Although now teenagers, while in Ephrata’s elementary school my three daughters learned about hydropower generation, electricity and the dams owned and operated by the Grant County Public Utility District. This is good. I believe that people should know where the basics of life come from, so I would tell them at the dinner table that I was glad they were getting a good dam education. Eyes rolled. But earlier this year, when a crack appeared in Wanapum dam necessitating a 26′ drop in water level behind the dam, my girls knew what was at stake; the future of a unique and productive irrigation system.

Wanapum Dam at normal operation (photo: Dept of Ecology)

Wanapum Dam at normal operation (photo: Dept of Ecology)

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Washington Agriculture by the Numbers

Posted by David Granatstein | May 28, 2014
Rainier cherries grown in WA (photo: Thomas Hawk)

Rainier cherries grown in WA (photo: Thomas Hawk)

The results of the 2012 Census of Agriculture were recently released by USDA.  Every 5 years, the National Agricultural Statistics Service fields a nationwide census to all identifiable farms in the country.  The census reports contain a wealth of information and new questions are added as agriculture changes, such as questions on direct marketing, organic production, use of rotational or management-intensive grazing, and harvest of biomass crops for energy. Read more »

Filed under Food Systems, Organic Farming, Sustainability
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Concentrate Organic Matter at Surface to Improve Soils

Posted by Andrew McGuire | April 30, 2014
No-till corn with surface residues (photo: McGuire)

No-till corn with surface residues (photo: McGuire)

Organic matter is the key to soil quality, but building soil organic matter levels can be slow and expensive. There is an alternative. Research shows (Franzluebbers, 2002) many soil functions improve when organic matter is concentrated the top 2-3″ of the soil, and that, for many soils and environments, this may be the most effective way to improve soil quality. Read more »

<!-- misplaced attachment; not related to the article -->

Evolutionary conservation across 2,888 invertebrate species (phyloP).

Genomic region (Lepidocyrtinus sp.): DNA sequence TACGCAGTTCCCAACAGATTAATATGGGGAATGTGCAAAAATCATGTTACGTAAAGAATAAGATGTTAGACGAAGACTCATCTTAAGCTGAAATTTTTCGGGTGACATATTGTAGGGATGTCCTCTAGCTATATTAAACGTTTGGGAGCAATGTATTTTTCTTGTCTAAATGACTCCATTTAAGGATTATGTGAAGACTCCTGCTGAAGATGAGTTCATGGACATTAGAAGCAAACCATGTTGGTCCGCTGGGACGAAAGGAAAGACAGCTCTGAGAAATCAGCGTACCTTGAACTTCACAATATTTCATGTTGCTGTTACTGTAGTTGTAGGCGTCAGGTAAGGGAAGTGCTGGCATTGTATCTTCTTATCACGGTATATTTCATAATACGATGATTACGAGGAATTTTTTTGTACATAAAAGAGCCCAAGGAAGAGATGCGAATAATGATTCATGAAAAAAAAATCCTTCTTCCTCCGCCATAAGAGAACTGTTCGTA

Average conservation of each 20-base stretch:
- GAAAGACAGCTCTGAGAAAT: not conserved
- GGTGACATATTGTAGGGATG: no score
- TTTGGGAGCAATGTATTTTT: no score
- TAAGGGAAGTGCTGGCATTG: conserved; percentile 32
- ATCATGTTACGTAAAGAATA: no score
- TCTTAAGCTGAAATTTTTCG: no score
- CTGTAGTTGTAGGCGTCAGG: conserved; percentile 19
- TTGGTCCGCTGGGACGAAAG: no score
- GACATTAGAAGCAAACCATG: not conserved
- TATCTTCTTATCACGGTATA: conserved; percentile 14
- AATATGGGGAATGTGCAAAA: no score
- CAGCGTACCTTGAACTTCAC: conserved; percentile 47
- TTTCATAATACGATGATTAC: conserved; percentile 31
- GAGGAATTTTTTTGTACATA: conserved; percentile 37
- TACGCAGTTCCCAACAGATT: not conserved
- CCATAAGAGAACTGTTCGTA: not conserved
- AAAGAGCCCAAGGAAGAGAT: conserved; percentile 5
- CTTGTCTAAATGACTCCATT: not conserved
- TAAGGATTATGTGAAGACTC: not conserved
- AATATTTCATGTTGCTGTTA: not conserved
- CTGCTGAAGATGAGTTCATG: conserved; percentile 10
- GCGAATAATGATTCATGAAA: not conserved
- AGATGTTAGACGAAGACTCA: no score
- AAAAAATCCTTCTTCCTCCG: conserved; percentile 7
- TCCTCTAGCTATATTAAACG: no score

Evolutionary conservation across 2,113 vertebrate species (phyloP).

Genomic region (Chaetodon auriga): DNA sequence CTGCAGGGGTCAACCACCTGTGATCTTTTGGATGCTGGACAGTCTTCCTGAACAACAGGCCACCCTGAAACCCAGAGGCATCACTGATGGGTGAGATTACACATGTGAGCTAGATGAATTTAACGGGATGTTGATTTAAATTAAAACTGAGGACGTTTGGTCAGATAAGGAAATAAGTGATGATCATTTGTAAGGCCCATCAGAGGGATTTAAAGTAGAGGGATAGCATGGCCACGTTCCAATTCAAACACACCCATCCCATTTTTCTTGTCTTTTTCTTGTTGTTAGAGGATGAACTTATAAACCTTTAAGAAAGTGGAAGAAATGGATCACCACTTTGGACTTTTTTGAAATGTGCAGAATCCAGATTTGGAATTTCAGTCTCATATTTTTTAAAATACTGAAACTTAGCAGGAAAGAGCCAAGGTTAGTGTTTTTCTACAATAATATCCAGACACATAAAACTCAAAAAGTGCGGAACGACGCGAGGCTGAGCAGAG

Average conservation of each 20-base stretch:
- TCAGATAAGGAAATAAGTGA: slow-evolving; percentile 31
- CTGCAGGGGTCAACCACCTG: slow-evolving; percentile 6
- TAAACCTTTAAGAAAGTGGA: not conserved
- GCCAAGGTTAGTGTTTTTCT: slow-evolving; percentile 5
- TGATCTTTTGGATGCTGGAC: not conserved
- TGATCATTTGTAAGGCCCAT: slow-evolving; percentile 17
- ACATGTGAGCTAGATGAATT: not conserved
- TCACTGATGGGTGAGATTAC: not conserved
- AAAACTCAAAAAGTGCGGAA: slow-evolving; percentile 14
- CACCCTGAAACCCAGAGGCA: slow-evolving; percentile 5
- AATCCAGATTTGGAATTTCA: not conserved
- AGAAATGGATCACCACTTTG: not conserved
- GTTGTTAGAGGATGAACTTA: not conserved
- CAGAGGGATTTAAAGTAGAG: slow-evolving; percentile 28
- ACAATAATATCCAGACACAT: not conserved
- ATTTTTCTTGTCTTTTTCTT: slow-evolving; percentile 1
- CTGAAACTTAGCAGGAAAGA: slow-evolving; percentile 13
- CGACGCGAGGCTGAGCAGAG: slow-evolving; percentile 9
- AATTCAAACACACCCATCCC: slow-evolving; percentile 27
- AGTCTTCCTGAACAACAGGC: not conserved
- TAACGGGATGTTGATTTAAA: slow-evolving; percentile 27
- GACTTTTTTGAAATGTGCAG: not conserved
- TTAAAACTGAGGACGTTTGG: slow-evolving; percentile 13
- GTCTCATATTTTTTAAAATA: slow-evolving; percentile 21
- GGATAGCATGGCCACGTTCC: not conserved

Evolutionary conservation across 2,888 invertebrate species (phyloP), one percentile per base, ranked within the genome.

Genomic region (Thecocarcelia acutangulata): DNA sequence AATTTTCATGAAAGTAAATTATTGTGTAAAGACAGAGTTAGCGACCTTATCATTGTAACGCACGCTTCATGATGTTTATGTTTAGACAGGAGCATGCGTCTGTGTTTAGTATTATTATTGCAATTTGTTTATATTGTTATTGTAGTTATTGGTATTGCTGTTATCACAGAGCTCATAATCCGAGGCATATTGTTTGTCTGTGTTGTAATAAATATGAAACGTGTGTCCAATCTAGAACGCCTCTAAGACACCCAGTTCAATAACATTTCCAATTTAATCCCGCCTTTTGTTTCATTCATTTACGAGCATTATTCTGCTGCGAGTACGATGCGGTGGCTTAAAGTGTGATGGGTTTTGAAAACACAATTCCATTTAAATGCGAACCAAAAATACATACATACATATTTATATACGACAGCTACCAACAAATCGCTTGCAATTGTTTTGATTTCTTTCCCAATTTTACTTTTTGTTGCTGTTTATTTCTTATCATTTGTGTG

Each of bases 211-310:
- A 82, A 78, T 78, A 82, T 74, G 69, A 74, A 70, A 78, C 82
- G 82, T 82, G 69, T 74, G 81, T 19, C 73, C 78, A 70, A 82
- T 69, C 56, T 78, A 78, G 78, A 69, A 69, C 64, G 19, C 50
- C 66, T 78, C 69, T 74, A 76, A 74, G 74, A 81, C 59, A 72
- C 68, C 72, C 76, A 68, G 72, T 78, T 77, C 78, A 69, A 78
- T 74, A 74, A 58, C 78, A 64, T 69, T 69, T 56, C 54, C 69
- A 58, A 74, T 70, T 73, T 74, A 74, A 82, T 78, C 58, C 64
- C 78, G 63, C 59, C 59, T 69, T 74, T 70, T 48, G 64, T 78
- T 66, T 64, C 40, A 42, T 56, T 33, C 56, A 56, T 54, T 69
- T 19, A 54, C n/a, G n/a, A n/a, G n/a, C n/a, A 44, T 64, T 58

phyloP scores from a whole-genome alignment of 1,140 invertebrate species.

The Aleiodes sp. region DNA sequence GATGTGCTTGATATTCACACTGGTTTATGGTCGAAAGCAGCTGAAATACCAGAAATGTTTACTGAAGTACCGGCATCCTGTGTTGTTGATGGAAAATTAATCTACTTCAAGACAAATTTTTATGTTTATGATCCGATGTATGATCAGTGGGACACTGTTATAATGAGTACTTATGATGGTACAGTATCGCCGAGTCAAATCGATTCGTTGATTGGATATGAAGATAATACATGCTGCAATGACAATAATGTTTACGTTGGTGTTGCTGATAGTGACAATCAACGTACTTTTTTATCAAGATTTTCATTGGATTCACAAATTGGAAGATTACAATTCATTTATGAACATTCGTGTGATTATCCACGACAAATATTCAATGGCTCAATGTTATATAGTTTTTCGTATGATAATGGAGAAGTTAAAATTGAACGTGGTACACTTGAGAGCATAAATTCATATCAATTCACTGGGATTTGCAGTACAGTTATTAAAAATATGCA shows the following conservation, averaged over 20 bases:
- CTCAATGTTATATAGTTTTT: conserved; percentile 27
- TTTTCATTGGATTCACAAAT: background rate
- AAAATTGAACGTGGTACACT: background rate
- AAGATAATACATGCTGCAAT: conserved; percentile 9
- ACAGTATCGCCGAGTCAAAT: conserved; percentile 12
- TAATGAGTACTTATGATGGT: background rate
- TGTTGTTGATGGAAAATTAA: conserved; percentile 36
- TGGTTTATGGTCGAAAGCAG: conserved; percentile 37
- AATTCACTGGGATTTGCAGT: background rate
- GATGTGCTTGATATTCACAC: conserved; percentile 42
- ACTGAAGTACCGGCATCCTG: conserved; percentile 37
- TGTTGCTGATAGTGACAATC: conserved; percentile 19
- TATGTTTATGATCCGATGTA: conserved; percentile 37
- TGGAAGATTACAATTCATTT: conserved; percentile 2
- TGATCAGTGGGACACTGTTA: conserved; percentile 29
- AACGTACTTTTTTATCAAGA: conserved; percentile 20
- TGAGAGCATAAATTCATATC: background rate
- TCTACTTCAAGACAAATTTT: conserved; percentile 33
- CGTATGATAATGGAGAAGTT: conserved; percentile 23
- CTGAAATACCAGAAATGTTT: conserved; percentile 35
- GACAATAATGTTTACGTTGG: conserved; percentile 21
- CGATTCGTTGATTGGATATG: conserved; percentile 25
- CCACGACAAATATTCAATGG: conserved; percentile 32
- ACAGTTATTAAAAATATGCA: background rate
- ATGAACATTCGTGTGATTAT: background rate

From micro- to macro- : what are we ignoring in agriculture?

Posted by David Granatstein | April 28, 2014

Every now and then a news story or article really makes me stop and think.  I just listened to an interview on NPR on Monday, April 14, with Dr. Martin Blaser, infectious disease specialist and author of the new book “Missing Microbes.” He is the Director of the NYU Human Microbiome Program.  The microbiome refers to the diverse array of micro-organisms that live in or on our bodies. It turns out that some 70-90% of the cells in and on our body are not our own human cells – they are cells of various bacteria, fungi, viruses, and other critters we cannot see with our eyes or normally detect with any of our senses. Read more »

Greening Up with Cover Crops for Yield and Sustainability

Posted by David Granatstein | February 24, 2014

I had the good fortune to attend the National Conference on Cover Crops and Soil Health in Omaha, Nebraska recently.  Soil health is in the limelight these days, with a new soil health initiative at the USDA-NRCS, a new Soil Health Partnership from the National Corn Growers Association, another soil health initiative from the Noble Foundation, and several recent meetings on soil health here in the Northwest including a session at the Washington State Horticulture meeting last December and a day-long soil quality workshop in Mt. Vernon.  Read more »

Do Farm Bills Drive or Deter Change?

Posted by Chuck Benbrook | February 5, 2014

Farm bills over the last forty years have shaped today’s agriculture systems and technology.  They have done so by setting the “rules of the road” and defining or shaping research and investment priorities.

The new farm bill provides farmers, agribusiness, rural communities, and the food industry a more stable policy framework in which to make investment and planting decisions.  But my sense is this farm bill could mark a historically significant inflection point. Farm bills since the 1970s have tried to become more market-driven, by lessening the impact of USDA farm programs on the choices made by farmers.  Read more »